With the Stroke of a Pen: Executive Orders and Presidential Power

By Kenneth R. Mayer | Go to book overview

Two
Executive Orders and the Law

WHAT, PRECISELY an executive order? In the most formal sense, an executive order is a directive issued by the president, “directing the executive branch in the fulfillment of a particular program,” 1 targeted at executive branch personnel and intended to alter their behavior in some way, and published in the Federal Register. Executive orders are instruments by which the president carries out the functions of the office, and every president has issued them (although there was no system for tracking them until the twentieth century). A 1974 Senate study of executive orders noted that “from the time of the birth of the Nation, the day-to-day conduct of Government business has, of necessity, required the issuance of Presidential orders and policy decisions to carry out the provisions of the Constitution that specify that the President ‘shall take care that the laws be faithfully executed.’” 2 The lack of any agreed-upon definition means that, in essence, an executive order is whatever the president chooses to call by that name. 3

Several authors have offered their own definitions and categories, but they tend to be contradictory. Robert Cash describes executive orders as presidential directives and orders “which are directed to, and govern actions of, governmental officials and agencies.” 4 William Neighbors notes that even though the terms “executive order” and “proclamation” are frequently interchanged, executive orders are “used primarily in the executive department, [issued] by the president directing federal government officials or agencies to take some action on specified matters”; 5 in contrast, proclamations are “used primarily in the field of foreign affairs, for ceremonial purposes, and when required … by statute.” Corwin described proclamations as “the social acts of the highest official of government, the best known example being the Thanksgiving Proclamation,” which was first issued by Washington but which has been issued every year since 1863. 6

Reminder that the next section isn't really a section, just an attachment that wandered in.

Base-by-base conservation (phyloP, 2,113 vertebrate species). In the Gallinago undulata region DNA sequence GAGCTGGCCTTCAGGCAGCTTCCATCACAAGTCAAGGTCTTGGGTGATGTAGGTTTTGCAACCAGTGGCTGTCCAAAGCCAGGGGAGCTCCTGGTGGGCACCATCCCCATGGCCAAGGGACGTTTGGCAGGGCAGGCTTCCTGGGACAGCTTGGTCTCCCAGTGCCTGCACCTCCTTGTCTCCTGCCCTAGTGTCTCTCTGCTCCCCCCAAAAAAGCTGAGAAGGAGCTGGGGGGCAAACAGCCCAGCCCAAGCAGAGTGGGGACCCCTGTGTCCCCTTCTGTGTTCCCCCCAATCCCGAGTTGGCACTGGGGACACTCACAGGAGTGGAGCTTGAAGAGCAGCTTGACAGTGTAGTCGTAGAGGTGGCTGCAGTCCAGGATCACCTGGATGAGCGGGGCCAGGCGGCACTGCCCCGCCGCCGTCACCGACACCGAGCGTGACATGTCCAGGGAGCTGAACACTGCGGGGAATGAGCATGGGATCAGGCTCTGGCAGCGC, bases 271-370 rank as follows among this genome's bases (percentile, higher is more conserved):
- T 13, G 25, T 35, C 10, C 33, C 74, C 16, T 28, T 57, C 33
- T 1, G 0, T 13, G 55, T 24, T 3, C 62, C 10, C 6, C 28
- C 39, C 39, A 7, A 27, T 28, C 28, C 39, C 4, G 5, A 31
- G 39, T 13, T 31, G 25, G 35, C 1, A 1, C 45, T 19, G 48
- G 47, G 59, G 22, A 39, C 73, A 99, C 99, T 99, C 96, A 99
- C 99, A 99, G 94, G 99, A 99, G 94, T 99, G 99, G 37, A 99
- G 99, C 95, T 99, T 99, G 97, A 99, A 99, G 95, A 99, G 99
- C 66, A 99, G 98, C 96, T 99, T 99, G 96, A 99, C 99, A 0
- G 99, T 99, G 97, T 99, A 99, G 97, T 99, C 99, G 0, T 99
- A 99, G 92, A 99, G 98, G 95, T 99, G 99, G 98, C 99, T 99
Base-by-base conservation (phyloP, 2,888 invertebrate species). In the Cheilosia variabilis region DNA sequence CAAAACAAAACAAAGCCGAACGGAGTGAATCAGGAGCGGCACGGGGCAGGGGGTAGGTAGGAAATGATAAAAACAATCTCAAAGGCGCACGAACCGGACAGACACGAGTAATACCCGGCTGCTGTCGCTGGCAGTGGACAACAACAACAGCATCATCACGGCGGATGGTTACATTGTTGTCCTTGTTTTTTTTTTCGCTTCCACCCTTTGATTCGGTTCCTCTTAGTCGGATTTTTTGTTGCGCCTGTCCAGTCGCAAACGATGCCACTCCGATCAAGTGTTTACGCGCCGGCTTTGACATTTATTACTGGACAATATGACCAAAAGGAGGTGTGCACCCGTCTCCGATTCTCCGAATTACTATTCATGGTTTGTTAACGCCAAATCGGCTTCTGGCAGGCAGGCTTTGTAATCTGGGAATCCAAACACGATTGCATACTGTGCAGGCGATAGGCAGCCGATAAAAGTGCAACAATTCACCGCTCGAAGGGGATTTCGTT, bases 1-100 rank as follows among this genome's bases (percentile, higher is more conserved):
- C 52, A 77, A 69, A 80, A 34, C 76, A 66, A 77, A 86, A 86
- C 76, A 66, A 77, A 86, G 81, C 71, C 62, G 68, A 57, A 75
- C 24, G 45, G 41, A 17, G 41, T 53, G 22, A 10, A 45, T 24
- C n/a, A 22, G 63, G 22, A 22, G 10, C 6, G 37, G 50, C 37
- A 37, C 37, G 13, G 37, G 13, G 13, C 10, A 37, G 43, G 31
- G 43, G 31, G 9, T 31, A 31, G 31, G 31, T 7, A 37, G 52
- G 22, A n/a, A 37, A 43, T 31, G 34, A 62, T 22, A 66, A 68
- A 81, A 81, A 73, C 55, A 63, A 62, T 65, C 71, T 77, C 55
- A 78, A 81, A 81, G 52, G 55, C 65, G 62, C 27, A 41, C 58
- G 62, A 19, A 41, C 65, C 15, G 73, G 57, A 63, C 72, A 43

These distinctions, while accurate on average, are wrong enough of the time to make them less useful for a comprehensive classification. The argument that executive orders are targeted at the behavior of executive branch officials and not the public at large reflects a limited and formalistic perspective of public administration. One could hardly classify in this

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With the Stroke of a Pen: Executive Orders and Presidential Power
Table of contents

Table of contents

  • Title Page *
  • Contents *
  • List of Figures and Tables ix
  • Acknowledgments xi
  • With the Stroke of a Pen *
  • One - Why Are Executive Orders Important? 3
  • Two - Executive Orders and the Law 34
  • Three - Patterns of Use 66
  • Four - Executive Orders and the Institutional Presidency 109
  • Five - Executive Orders and Foreign Affairs 138
  • Six - Executive Orders and Civil Rights 182
  • Seven - Conclusion 218
  • List of Abbreviations 225
  • Notes 227
  • Index 279
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